So I have a question. I will detail the following research. For ‘free will’ to be true, it has to explain the following. Or more accurately, the following has to be fully explicable within the free will hypothesis. How does it do that?
Morality is not just something that people learn, argues Yale psychologist Paul Bloom: It is something we are all born with. At birth, babies are endowed with compassion, with empathy, with the beginnings of a sense of fairness. It is from these beginnings, he argues in his new book Just Babies, that adults develop their sense of right and wrong, their desire to do good — and, at times, their capacity to do terrible things. Bloom answered questions recently from Mind Matters editor Gareth Cook.
Post hoc rationalisation is what most of us end up doing when we reason. We have a gut instinct, a potentially irrational or a-rational decision based on the underlying cognitive faculties connected to our whole personhood, physical reactions and gut instincts.
I am presently reading an absolutely superb book by David Eagleman called Incognito:
The book is a popular foray into psychology and neuroscience and synthesises a host of different studies into things brain. I wanted to just bring up a few fascinating studies which cast doubt upon the idea that we have fully fledged, or even remotely authored, conscious free will. It even talks about chicken sexers, which is nice. Rather than produce notes, I have tried to directly link the claims.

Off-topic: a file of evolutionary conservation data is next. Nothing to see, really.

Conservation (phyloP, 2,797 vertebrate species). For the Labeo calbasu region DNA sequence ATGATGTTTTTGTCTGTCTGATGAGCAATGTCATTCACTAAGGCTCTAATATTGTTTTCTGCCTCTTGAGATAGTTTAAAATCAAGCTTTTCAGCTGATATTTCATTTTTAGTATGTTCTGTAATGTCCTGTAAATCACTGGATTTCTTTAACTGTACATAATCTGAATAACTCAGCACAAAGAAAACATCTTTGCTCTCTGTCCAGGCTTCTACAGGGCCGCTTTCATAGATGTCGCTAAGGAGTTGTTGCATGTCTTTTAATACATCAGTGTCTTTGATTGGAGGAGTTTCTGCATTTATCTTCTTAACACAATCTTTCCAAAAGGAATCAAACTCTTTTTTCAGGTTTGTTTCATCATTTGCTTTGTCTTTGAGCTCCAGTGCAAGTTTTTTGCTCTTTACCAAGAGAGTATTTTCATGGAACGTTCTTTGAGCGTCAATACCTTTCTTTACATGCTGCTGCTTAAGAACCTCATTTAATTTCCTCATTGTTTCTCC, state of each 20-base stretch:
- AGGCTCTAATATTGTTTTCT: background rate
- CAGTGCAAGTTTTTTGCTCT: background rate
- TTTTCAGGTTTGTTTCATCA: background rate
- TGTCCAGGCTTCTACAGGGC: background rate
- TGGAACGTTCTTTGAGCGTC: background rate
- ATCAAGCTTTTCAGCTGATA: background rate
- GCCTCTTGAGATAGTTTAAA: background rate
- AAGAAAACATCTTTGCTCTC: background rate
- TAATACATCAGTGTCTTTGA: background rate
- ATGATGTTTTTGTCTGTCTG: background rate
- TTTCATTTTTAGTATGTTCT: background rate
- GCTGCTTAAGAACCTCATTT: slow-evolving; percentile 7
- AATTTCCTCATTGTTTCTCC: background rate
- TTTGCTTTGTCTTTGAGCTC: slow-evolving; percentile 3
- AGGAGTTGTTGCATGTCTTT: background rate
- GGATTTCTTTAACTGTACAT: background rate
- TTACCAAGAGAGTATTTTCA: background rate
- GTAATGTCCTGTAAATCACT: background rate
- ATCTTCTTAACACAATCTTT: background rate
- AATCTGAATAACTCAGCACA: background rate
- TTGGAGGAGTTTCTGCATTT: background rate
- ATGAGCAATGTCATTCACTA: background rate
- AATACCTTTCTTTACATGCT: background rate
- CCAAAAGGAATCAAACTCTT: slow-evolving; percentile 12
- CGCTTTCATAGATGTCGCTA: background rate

If you are interested in psychology, then you might be interested in getting hold of a couple of introductory texts…
The longer I have been pursuing philosophy, the more liberal I have become and the less nationalistic. By this i/ mean that I have recognised that my nationality if a mixture of several components over which I have no control:
So Dr Caleb Lack, a fellow SINner, and I had a chat a few weeks back. It is due to go out as a Skepticule Extra podcast, but since there have been a few delays, I am putting it out here first. It was a really enjoyable chat / interview, covering cognitive biases, atheism and god. We had a great time and hopefully there will be a second part, or Caleb interviewing me. Any excuse for a chinwag.
Recently, I wrote a post which concluded that God was unfair due to not having a level playing field with regard to people having the same access to his love by point of fact that autistic people are less likely to be able to believe in a personal God, as well as men, compared to women, and so on.
As you’ve probably guessed, I am interested in all things free will. Recently, I was reading a chapter from “Are…